Cllr Jonathan Glanz is a member of Westminster City Council.
Recently there have been reports of Greenpeace activists scaling some of London’s most iconic statues, including Nelson’s Column, to affix giant gas masks to the faces of those atop the plinths. Whilst these minor acts of trespass and vandalism are of course to be discouraged, these activists do focus attention on one of the most serious issues facing our capital: air pollution.
Anyone who has walked around the West End or central London can identify the hallmark taste and smell of exhaust fumes. For those who live in or regularly commute to Zones 1-2 it is simply a given, but it need not be. London is a global centre of commerce, culture and politics that leads the world in many aspects of society, yet in our management of air quality we lag far behind many major cities. In both North and South America, several great cities have taken positive action to reduce the levels of pollution. In Atlanta, a joined-up approach between planning, transport, health and housing agencies has achieved significant success across the city. Mexico’s capital has substantially improved since its 1992 UN designation as the ‘most polluted city on the planet’ and through a series of practical policy decisions, including the implementation of ‘no drive days’, is bringing its emission levels back under control. (A recent spike in pollution levels has seen meaningful action taken by the Mexican Government to expand the driving restrictions in the capital).
In March, pollution levels in the city reached their highest peak since records began. A toxic cocktail of dirty air from mainland Europe mixed with London’s regular exhalation of fumes raised levels of particles known as PM2.5 to wildly unsafe levels, yet most Londoners were oblivious to this fact until media reports days later. The EU guidelines that theoretically govern the UK’s emissions output mean nothing to a country that has been in breach of these guidelines for the last five years. In the West End, annual “safe” levels were exceeded just eight days into the New Year. So what is being done?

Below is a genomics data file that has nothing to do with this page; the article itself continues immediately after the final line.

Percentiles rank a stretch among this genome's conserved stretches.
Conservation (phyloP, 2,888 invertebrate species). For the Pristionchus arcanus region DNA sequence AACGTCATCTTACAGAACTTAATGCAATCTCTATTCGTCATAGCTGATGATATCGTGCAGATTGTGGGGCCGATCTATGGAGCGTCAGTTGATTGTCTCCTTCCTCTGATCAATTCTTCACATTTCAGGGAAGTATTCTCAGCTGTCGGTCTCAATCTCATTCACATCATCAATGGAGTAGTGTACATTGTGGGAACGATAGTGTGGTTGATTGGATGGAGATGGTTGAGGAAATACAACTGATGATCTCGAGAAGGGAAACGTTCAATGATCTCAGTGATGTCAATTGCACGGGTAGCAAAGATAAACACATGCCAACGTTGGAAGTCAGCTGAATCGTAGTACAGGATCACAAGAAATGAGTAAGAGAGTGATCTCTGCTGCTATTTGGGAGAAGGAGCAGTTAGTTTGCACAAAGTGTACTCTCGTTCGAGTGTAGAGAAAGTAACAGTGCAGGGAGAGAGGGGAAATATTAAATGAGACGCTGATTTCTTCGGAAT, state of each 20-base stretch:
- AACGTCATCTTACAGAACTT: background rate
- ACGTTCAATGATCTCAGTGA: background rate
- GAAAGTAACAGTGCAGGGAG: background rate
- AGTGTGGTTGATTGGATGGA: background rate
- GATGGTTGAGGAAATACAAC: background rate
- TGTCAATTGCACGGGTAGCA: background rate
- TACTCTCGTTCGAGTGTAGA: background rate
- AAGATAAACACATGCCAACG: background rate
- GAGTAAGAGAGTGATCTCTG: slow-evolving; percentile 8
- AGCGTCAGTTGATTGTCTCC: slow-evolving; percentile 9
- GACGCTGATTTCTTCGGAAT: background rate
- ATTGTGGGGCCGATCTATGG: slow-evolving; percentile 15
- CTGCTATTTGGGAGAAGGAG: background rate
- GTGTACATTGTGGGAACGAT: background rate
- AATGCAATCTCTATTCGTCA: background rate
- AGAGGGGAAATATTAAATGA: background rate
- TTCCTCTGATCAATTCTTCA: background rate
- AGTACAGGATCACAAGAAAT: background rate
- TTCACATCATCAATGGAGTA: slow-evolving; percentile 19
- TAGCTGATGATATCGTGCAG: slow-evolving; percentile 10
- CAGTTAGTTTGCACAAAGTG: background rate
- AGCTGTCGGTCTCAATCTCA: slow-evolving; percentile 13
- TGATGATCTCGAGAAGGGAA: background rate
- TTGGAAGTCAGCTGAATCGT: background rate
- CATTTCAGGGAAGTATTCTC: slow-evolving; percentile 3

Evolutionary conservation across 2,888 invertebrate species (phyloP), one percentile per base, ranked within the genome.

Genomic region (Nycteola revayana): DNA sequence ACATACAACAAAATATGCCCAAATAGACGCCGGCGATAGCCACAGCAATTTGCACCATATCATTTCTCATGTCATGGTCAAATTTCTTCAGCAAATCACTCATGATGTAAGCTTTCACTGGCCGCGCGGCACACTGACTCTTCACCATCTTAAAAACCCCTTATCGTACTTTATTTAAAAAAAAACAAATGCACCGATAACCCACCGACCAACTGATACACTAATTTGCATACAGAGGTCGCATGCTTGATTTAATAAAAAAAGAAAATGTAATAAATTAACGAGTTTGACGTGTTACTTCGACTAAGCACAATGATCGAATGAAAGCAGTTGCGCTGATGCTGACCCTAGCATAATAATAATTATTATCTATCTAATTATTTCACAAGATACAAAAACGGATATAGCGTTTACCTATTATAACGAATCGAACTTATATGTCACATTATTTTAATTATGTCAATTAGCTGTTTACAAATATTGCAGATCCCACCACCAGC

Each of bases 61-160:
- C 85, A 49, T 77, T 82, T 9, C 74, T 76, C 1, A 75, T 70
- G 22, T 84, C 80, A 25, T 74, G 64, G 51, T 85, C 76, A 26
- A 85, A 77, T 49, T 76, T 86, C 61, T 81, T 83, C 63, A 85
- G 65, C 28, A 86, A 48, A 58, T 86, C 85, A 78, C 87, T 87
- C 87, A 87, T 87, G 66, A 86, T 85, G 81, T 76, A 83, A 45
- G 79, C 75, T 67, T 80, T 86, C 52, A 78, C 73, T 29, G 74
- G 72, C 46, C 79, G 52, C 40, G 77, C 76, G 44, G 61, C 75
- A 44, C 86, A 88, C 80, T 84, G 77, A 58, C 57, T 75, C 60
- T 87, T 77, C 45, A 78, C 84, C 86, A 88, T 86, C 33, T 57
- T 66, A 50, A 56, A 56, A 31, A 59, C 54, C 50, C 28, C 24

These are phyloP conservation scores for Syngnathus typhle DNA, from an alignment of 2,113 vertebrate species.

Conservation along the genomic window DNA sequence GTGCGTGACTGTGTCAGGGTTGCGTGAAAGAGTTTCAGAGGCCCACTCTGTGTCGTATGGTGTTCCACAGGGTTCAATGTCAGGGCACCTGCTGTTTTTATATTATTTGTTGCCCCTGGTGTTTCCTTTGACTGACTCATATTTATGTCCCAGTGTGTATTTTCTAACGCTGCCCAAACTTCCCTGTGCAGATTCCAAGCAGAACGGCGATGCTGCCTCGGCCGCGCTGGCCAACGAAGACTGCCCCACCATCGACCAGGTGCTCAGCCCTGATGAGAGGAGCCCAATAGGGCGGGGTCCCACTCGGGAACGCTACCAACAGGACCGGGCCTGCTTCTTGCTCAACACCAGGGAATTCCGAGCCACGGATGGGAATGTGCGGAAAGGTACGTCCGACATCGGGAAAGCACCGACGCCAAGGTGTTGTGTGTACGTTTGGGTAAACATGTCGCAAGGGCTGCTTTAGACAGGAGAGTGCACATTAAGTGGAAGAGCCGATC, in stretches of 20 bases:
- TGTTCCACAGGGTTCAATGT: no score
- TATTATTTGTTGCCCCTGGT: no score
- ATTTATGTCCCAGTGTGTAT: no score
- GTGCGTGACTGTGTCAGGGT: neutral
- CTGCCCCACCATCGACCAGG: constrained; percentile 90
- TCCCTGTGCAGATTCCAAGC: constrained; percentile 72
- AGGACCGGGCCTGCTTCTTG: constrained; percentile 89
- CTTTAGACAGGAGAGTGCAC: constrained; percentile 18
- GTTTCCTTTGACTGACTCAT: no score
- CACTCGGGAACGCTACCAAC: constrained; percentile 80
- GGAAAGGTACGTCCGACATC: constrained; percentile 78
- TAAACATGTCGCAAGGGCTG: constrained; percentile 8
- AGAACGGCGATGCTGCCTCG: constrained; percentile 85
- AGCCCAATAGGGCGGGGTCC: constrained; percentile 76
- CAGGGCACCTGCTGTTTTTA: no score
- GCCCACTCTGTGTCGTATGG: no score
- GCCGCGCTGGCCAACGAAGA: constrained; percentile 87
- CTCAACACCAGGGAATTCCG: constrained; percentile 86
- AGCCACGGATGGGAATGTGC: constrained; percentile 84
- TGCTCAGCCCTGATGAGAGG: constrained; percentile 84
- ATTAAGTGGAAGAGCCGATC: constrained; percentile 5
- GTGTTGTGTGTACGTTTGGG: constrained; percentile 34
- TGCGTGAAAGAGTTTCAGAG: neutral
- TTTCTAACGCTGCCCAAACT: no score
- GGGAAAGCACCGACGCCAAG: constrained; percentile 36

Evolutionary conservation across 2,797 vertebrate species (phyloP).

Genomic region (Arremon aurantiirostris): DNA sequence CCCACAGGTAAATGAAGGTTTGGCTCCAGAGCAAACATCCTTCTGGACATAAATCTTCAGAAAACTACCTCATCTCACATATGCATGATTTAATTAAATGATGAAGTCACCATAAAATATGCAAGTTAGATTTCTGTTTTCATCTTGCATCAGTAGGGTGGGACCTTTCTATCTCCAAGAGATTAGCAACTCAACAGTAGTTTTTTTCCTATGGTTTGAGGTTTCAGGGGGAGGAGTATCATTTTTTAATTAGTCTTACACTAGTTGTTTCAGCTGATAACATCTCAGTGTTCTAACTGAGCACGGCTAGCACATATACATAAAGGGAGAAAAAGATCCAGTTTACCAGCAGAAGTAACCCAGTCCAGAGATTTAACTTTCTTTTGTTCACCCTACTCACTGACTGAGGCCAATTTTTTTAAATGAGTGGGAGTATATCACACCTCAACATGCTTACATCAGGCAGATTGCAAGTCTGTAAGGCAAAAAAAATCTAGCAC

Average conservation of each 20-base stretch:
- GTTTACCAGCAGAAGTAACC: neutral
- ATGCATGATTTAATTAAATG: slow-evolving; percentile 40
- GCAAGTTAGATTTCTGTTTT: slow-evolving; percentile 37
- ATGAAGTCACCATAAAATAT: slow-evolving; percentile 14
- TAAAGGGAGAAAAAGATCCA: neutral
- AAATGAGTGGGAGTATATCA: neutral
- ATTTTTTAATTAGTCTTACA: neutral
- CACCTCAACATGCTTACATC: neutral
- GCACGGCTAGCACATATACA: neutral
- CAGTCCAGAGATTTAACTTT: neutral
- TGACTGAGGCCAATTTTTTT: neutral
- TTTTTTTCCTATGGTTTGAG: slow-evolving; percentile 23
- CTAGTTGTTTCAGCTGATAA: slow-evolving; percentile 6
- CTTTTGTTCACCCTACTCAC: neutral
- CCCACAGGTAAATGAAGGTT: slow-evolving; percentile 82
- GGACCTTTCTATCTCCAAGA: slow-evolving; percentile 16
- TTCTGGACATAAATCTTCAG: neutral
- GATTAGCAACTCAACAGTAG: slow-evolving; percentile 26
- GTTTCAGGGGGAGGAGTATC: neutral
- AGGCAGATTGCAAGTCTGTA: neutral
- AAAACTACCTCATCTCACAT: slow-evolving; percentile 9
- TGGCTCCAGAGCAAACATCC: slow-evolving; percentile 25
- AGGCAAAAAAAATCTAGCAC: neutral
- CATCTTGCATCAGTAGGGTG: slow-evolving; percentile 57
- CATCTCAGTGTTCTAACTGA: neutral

Boris Johnson promised an Ultra-Low Emission Zone (ULEZ) in the city by 2020, but four years is too long to wait. In January of this year, figures from Public Health England showed that the percentage of premature deaths attributable to exposure to air pollution had risen across England. In London the death rate is already significantly higher than elsewhere in the country. More information is needed for those living, working and travelling within the city and a wider dissemination of smog levels including in broadcast and radio weather forecasts is needed.
Both Zac Goldsmith and Sadiq Khan have promised to tackle London’s air quality and both see pedestrianising Oxford Street as central to this, but banning all cars and buses from running up and down one of the city’s main East/West thoroughfares is not the answer. The reality is that this would have a hugely negative impact on the surrounding area and do little to combat London’s city-wide problem with pollution. Vast volumes of traffic pushed 50 yards north and south of Oxford Street into parallel streets (many of which are residential and don’t have the capacity to handle large volumes of traffic) will not solve the overarching problem.
A serious assessment of what can be done to improve London’s air needs to be undertaken. We must ask difficult questions that only arise in densely populated urban centres. For example, are cyclists a help or hindrance to air pollution? While fewer cars in the city certainly reduces emissions, does the knock-on effect of slowing down vehicular traffic raise pollution levels? Are there still demonstrable health benefits from walking or cycling in central London, given the poor quality of our air? Do we need a fundamental re-think about how we regulate and encourage people to travel around the city?
What is devastatingly clear is that London’s air is a serious issue and it must be a priority for the next incumbent of City Hall, whoever it may be.